Back in 2010, during the run-up to the release of Adam McKay’s The Other Guys, our own Katey Rich wrote an editorial titled “Rant: Mark Wahlberg Is Not That Funny, And We Need To Stop Telling Him He Is.” In the article she argued that while the actor has his moments, his particular style suffers from diminishing returns and that he would be better off sticking to the dramas and action flicks that made him a star. Let’s now fast forward to the present, where the latest Wahlberg film, the Seth MacFarlane-directed Ted, is about to hit theaters. The new movie has the actor showing a whole new side to his style, dropping the always-angry routine in favor of playing a laid-back stoner who enjoys spending his days with an anthropomorphic teddy bear. But has the argument changed? Is Mark Wahlberg now considered "funny?"
To settle things once and for all, Eric and Sean have gone head-to-head in our latest Great Debate to not only talk about their personal opinions of Wahlberg’s comedy skills, but also to analyze his choices in the genre and determine what his best course of action is for the future. Check it out!
Eric: So I guess to start, my review is already on the site, but what did you think of Ted?
Sean: I liked it a lot more than I expected. I went into it thinking it had one joke -- its central premise of a crude talking bear. And while that's pretty much what Ted's about, that's not always what is funny about it. It has some huge, off-tangent jokes that are so pop-culture driven, they'll be outdated a month from now. But during the screening they are EXTREMELY funny!
Eric: I really liked it too, and while I found that Seth MacFarlane kept a lot of the jokes for himself, I was also really surprised by how much I enjoyed Mark Wahlberg's performance in the movie. It's a really different character for him, as he's no longer playing the angry guy.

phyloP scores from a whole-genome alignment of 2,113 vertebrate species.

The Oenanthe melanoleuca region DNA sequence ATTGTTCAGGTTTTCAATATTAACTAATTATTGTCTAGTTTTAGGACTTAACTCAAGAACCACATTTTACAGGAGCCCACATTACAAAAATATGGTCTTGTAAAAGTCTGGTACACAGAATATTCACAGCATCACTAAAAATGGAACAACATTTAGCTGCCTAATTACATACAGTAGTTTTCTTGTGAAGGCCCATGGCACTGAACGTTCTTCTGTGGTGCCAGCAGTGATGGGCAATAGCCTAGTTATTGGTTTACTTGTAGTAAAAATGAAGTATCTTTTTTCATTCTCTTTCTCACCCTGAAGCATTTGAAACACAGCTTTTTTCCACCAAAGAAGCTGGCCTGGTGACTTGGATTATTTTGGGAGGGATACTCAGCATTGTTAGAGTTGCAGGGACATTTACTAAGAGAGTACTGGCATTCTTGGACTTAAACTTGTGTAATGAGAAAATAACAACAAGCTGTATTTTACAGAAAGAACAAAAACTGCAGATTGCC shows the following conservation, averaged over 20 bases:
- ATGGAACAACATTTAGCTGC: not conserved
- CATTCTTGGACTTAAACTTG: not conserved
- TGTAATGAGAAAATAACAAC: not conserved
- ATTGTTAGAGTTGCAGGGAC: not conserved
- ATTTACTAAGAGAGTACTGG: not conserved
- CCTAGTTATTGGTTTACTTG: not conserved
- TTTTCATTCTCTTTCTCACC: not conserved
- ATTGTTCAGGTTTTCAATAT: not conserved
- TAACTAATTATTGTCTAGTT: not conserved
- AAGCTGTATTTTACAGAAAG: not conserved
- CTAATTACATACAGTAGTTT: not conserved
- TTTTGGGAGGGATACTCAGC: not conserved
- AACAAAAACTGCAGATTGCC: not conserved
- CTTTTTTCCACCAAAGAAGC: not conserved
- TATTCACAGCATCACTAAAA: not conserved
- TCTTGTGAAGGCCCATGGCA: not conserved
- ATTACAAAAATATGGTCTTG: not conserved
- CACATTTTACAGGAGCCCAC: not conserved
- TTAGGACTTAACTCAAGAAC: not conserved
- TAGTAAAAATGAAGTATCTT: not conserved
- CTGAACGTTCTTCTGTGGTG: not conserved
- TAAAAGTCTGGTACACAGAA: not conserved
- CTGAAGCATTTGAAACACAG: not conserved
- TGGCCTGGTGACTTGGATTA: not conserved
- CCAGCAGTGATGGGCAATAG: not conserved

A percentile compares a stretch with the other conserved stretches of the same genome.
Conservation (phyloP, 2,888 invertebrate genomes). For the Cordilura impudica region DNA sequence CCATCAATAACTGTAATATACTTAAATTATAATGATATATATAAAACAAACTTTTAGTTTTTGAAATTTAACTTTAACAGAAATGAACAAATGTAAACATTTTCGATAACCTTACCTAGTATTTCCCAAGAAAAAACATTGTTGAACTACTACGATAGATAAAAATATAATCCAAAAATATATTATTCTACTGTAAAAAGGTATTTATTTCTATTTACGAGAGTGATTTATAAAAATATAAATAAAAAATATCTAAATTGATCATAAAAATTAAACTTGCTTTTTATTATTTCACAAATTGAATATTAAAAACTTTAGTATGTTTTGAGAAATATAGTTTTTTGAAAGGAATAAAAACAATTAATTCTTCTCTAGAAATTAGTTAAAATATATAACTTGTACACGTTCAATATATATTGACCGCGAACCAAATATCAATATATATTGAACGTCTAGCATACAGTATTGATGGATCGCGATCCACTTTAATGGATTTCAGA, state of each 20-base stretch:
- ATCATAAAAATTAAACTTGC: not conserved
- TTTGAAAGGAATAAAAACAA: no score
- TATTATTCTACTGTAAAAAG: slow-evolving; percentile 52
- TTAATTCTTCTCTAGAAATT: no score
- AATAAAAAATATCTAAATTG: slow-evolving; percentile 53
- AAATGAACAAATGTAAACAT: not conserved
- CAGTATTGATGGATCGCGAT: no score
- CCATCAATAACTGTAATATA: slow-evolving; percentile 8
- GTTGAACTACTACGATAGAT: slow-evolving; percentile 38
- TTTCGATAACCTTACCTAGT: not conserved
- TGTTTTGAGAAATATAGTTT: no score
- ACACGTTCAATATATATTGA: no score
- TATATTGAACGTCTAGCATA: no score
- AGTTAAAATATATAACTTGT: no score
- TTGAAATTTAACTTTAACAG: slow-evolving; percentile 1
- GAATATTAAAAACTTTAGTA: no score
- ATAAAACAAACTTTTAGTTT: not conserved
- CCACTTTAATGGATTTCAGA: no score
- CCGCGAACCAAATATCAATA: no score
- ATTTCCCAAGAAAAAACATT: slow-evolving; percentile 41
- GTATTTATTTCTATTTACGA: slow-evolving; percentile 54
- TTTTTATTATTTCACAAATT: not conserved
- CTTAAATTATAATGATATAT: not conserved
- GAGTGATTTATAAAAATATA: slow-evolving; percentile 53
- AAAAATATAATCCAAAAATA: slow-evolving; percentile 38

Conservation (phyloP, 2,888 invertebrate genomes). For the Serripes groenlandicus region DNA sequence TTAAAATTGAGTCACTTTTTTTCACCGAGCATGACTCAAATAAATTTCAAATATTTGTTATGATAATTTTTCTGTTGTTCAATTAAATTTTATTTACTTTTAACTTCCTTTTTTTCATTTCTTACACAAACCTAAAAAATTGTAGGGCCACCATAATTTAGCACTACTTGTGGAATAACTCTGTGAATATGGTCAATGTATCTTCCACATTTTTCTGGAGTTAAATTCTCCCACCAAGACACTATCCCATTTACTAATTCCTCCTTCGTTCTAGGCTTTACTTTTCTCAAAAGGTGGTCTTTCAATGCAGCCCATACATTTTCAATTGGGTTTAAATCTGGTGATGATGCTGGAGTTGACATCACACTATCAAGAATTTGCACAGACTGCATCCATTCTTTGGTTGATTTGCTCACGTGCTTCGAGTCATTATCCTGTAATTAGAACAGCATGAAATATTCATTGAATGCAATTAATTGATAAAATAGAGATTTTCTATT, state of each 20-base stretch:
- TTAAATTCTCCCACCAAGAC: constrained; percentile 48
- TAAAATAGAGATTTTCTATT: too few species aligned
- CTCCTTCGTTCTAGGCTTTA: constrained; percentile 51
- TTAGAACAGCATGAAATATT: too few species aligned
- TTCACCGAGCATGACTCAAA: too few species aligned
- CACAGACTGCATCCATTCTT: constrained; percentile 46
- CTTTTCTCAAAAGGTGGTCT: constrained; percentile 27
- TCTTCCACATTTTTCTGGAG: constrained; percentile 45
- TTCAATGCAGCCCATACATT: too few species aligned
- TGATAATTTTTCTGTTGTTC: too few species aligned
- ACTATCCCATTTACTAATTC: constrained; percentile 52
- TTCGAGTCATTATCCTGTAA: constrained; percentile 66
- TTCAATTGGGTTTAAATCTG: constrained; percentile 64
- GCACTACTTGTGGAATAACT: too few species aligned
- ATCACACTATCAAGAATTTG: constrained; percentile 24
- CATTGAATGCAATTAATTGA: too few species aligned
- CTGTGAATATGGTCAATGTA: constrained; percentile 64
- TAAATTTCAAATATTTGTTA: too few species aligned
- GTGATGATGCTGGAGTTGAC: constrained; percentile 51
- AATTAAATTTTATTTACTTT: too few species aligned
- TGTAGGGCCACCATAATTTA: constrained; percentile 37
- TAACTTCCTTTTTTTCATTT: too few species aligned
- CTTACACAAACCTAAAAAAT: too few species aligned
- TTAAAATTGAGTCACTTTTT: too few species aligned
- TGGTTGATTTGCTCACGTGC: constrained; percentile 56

Sean: Yes, but here's my issue with it. He is playing the straight guy in a comedy, the set up to the main comedian's punch line. He did it in The Other Guys (for Will Ferrell). He's doing it here for MacFarlane. So my question, after seeing Ted, is this, Eric: Is Mark Wahlberg funny? I'm honestly not sure, am I'm leaning toward, "No."
Eric: That's where I disagree. While I see your point about him playing the straight man, if you look at movies like Ted and The Other Guys a lot of it is about give and take and he's regularly a great scene partner. Considering his background in drama I think he has really good timing and knows how to deliver a joke: case in point the long, rapid list of white trash girl names. I think he needs a partner, but I don't think you can write him off completely as not being funny.
Sean: OK, that trailer-trash marathon of names was extremely funny. And I'm not dismissing the possibility. But I don't think Wahlberg got into the acting business to try comedy. You say he needs a partner. I tend to agree. Do you think Wahlberg could ever carry a comedy on his own? He does appear to have good timing. And he doesn't need the spotlight in a comedy. But there are some seriously funny people who have yet to receive a halfway decent comedy role. Is Wahlberg eating up their opportunities?